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Mercer Cars

1911 Mercer Raceabout
The early Raceabouts were similar in style to the Stutz “Bearcats”, but employed a rather more elegant radiator similar to the Mercedes of the day...

1913 Mercer Raceabout
Few concessions were made for driver comfort, although the optional steering column mounted driver glass at least stopped you swallowing bugs...

Mercer Roadster
In its second iteration, the Mercer not only gained sides but an optional windscreen and hood...

Mercer County, New Jersey, USA. Home of the now largely forgotten Mercer Automobile Company and their wonderful Type 35 "Raceabout". Introduced in 1911 the car was designed by Finley Robert Porter and made possible by the financial backing of Washington A Roebling.

Porter would soon leave Mercer to establish his own arguably lesser known company FRP (later known as Porter) to manufacture a more luxurious line of cars, while Roebling would go down with the Titanic - literally. The departure of these two men was an ominous omen for the future of Mercer.

The early Raceabouts were similar in style to the Stutz “Bearcats”, but employed a rather more elegant radiator similar to the Mercedes of the day.

And just like the Bearcat, the Raceabout featured twin bucket seats with an exposed cylindrical petrol tank located behind and offered the occupants (if you could call them that) absolutely no weather protection at all.

The Raceabout used a 5 litre 4 cylinder “Continental T” engine which developed 55bhp and made the car good for a top speed of 70mph (112.6 kmh).

The engine was known as a “T” due its configuration, having lines of side valves at each side of the bores, but in 1915 this changed to an “L” head with the valves being located down the same side of the engine – a modification that bumped the output up to 90bhp!

Over the ensuing years the Raceabout would undergo numerous changes, and despite a modest output of only approximately 500 cars each year the marque was held in high regard by those that could afford one.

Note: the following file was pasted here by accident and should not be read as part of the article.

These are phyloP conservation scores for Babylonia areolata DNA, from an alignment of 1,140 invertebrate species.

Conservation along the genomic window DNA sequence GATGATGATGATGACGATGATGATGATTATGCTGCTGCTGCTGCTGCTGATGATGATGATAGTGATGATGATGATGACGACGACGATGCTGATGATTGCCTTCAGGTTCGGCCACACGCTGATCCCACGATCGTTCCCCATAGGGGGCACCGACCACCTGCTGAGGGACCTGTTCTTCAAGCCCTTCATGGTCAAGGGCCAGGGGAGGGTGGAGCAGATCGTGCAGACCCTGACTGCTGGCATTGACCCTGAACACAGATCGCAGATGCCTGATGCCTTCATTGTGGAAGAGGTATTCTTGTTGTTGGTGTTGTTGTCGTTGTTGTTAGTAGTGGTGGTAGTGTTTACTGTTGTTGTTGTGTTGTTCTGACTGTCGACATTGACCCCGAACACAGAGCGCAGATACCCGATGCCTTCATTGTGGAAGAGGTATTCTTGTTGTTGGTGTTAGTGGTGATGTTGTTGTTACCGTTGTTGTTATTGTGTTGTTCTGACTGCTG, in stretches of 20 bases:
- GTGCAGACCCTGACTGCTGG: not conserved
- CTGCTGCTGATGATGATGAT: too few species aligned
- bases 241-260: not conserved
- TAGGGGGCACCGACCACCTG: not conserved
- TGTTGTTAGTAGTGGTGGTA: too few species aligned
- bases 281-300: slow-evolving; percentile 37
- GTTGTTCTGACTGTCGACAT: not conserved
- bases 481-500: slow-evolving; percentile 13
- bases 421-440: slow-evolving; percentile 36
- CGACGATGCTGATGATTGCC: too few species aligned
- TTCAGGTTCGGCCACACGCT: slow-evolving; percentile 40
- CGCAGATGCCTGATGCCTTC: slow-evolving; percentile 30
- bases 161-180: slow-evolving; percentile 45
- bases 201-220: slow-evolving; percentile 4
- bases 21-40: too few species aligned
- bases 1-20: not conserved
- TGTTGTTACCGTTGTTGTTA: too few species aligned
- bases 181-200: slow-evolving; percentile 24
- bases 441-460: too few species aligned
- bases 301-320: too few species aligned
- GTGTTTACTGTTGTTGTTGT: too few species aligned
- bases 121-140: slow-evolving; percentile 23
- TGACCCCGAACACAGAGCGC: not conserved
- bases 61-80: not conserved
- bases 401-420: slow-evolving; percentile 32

And as was the case with the Bearcat, the Raceabout was far more popular with the well heeled young who favoured performance over creature comforts.

But there were perhaps not quite as many wealthy young people about at the turn of last century as Mercer would have liked, so it was inevitable that changes to the body style would be necessary to make the car more appealing to a broader clientele.

Sides were incorporated into the bodywork, and from 1918 onward you could option windscreens and fold-down hoods.

Following World War 1 a former Packard salesman Emlen Hare purchased Mercer, together with Crane-Simplex and Locomobile. His idea was to form a strong conglomerate from the 3 brands, but unable to create a cohesive operation the entire operation soon failed and was forced into liquidation in 1921. But that was not the end of the road for Mercer.

A new Mercer rose from the ashes, and now used the Rochester six-cylinder overhead valve engine.

But while mechanical improvements were being implemented, the new Mercer operation failed to make any significant changes to the body style – at a time when the buying public was deserting the roadster format in droves, preferring the larger “Touring Car” style. Inevitably Mercer would crash again in 1925.

Then the Elcar Motor Car Company of Elkhart, Indiana thought the marque worth reviving, particularly as the Mercer name was still highly regarded by the public.

With claims of receiving 750 pre-manufacture orders and grandiose plans of manufacturing some 3000 Mercer’s each year, it looked as though a 3rd comeback was on the cards. With much fanfare the new Mercer was launched at the Hotel Montclair in New York – and what a car it was, featuring the lovely Continental 5.3 litre straight eight engine.

But the Depression had so weakened Elcar that they were finding it difficult to continue the manufacture of their own cars, let alone the new Mercer. They were never able to put the car into production, and the marque would, this time, come to an end.

Also see: The History of Mercer Automobiles - The Car of Calibre (USA Edition)

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